Warnings that flooding might not be contained if the predicted El Nino hits the Bay Area this winter, public officials said they are doing everything possible to reduce hazards to homes and residents if the notoriously volatile San Francisquito Creek surges out of its banks.
Standing on a dike where the creek jumped its banks and flooded an East Palo Alto neighborhood in December 2012, city and county officials discussed their efforts to reduce the hazards during a joint press conference on Wednesday, Oct. 14.
Those efforts include clearing the creek of debris and vegetation that impede downstream water flow to the San Francisco Bay, a new website that will give residents in flood-prone areas a two-hour flood warning, adding berms and retaining walls in troublesome areas, and coordinating disaster and emergency response.
Speakers at the media event included Len Materman, executive director of the San Francisquito Creek Joint Powers Authority (JPA); East Palo Alto Mayor Lisa Gauthier; Palo Alto Mayor Karen Holman; Gary Kremen, chair of the Santa Clara Valley Water District Board; Menlo Park City Manager Alex McIntyre and San Mateo County Supervisor Dave Pine.
The expected rainfall could equal or exceed that of 1998, where 70 homes in East Palo Alto and Palo Alto flooded, Holman said. About 200 people were evacuated, she said, and 1,500 properties were affected overall.
"While we can't control how much rain falls, we are committed to proactively doing everything possible to reduce the risks of flooding, supporting our communities and working with our neighborhoods to be prepared," Holman said. "Our first priority remains the safety of our communities and the protection of homes and that is where we have been and will continue to focus our efforts."
The broad collaboration is thought to be the first of its kind for reducing flood risks, Pine said.
"Hopefully, these efforts will make us all better off and protect our residents," said Gauthier, whose home is in the Gardens neighborhood that flooded in 2012. Although her home was not affected, those of her neighbors two blocks away were, she said.
Since, a 1 1/2-foot-tall berm made of concrete and sandbags has been added to 400 feet along the creek bank where water surged out of, and another 600 feet of berm closer to the bay will be completed by Nov. 1, City Engineer Kamal Fallaha said.
Another 2-foot-tall retaining wall will be constructed in the coming weeks along a section of creek on Woodland Avenue near University Avenue in East Palo Alto that will match the height of an existing wall on the Palo Alto side to keep rising water contained, Fallaha said.
Palo Alto and Menlo Park officials have also shored up the area near the Pope-Chaucer Bridge with berms. The bridge is a bottleneck for debris that causes flooding, and it will later be modified and widened through a broader flood-control project through the JPA.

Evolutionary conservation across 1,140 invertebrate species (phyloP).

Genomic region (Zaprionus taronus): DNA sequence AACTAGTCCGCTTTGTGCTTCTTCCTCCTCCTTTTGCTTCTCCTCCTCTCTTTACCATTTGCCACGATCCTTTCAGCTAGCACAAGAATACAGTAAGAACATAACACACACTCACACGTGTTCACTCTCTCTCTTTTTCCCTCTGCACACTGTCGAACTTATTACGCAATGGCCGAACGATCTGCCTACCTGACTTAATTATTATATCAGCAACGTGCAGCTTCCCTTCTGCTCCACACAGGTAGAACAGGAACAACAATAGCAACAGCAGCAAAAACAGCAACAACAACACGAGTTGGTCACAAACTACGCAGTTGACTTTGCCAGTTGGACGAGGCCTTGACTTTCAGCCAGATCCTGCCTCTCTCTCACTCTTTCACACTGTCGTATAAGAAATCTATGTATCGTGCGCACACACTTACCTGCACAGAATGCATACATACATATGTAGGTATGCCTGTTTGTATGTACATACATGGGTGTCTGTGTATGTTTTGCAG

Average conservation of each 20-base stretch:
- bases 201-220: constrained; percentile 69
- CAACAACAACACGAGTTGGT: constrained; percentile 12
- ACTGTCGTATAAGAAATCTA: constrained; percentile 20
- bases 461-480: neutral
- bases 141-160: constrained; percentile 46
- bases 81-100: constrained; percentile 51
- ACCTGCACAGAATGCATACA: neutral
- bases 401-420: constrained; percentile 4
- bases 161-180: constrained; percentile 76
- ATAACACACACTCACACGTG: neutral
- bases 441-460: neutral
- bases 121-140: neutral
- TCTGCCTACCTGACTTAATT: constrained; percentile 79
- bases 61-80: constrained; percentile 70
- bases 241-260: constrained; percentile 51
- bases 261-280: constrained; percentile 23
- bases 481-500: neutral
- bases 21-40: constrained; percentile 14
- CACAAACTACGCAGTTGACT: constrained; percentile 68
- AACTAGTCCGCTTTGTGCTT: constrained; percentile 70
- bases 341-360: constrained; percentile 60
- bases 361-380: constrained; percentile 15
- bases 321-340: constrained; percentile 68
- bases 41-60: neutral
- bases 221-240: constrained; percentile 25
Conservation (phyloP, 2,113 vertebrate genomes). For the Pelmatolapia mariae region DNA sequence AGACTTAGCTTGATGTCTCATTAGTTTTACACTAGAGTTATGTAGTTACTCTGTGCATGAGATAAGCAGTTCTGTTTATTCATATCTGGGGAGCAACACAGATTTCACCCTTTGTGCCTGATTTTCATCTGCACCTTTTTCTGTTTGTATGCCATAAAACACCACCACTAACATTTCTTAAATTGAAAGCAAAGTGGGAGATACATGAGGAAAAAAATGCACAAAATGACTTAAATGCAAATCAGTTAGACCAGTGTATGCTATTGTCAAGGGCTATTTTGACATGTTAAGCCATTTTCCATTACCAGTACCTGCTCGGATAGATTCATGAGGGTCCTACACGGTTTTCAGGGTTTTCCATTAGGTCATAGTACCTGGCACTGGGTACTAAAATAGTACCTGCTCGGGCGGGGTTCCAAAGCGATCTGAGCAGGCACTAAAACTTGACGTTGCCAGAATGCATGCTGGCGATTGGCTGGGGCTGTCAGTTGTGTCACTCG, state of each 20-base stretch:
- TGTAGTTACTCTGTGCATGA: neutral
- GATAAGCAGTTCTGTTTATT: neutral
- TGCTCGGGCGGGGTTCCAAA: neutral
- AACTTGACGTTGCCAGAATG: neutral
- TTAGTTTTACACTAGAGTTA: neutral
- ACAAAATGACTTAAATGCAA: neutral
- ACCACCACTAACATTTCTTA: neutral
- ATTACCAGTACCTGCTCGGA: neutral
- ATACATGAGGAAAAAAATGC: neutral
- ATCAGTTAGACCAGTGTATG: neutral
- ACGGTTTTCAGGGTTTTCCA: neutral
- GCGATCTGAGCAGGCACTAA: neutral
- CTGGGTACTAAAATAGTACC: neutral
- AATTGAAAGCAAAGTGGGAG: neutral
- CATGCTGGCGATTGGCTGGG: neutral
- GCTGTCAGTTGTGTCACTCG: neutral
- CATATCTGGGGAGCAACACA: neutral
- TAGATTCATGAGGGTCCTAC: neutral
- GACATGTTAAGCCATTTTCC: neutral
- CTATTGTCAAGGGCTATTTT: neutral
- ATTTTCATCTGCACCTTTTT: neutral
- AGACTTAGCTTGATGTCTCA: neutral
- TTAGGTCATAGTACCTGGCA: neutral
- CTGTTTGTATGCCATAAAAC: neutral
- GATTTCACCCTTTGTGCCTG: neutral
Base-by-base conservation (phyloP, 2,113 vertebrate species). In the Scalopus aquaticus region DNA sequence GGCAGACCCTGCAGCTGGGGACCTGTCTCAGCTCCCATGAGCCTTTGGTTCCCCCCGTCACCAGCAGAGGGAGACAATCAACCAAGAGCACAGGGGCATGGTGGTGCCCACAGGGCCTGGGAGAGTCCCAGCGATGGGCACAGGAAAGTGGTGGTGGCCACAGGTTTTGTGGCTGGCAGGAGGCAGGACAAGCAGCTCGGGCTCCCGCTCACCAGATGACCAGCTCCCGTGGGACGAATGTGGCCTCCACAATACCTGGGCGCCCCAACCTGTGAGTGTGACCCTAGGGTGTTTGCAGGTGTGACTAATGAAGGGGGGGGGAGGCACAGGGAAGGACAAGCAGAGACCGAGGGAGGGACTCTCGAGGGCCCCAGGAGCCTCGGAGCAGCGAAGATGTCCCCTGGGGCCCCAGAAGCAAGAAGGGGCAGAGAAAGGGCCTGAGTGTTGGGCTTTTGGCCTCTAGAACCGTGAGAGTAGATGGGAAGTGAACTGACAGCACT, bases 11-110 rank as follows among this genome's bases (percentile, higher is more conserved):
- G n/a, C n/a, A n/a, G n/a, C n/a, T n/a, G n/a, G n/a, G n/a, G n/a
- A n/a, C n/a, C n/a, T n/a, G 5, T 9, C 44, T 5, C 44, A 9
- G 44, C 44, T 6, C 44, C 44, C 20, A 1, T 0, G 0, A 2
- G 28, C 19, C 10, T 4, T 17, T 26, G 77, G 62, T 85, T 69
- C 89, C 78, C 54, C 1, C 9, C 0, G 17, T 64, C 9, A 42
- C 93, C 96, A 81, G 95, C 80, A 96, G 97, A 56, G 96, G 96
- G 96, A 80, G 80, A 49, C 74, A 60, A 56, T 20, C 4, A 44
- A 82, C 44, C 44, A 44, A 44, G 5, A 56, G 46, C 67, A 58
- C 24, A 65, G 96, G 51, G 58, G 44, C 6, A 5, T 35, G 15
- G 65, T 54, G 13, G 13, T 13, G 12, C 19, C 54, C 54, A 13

Caltrans has been working this summer on a new, wider bridge at San Francisquito Creek that goes under U.S. Highway 101 to improve creek flow in that area. That work won't be completed by this winter, but a retaining wall that currently keeps water from entering the work site will be removed this month so that it won't affect downstream water flow during the rainy season, officials said.
Joe Teresi, Palo Alto senior engineer, said a pump station was not in place during the 1998 flood that affected Palo Alto. Built in 2004, it is designed to move water faster away from Palo Alto. But that could mean more water for East Palo Alto, so the pumps would be turned off when the water reaches a critical level, he said.
Crews walked the creek in August to identify potential blockage areas and have since removed vegetation and debris that would impede water flow downstream.
"Our city crews removed 2,700 pounds of trash and 750 pound of recyclables from Menlo Park's 1.3 miles of creek," McIntyre said.
Additional sandbag locations are also being set up, and water district officials are looking at funding crews to help seniors and other residents with filling and delivering sandbags to their homes, Kremen said.
East Palo Alto will host a sandbag-filling event on Oct. 24 at the Tara Road municipal yard from 9 a.m. to noon. The city has 133 volunteer emergency workers at the ready and has conducted drills to aid residents should flooding occur and in the event of evacuations, Gauthier said.
The JPA also debuted a new website at sfcjpa.org/floodwarning, which displays a color-coded map showing the likelihood of flooding at key points along the creek and in specific neighborhoods.
"The site provides a two-hour warning where we can now anticipate points where the creek levels will over-top. The site also makes rain and creek-flow data during major storms both useful and user friendly," Materman said.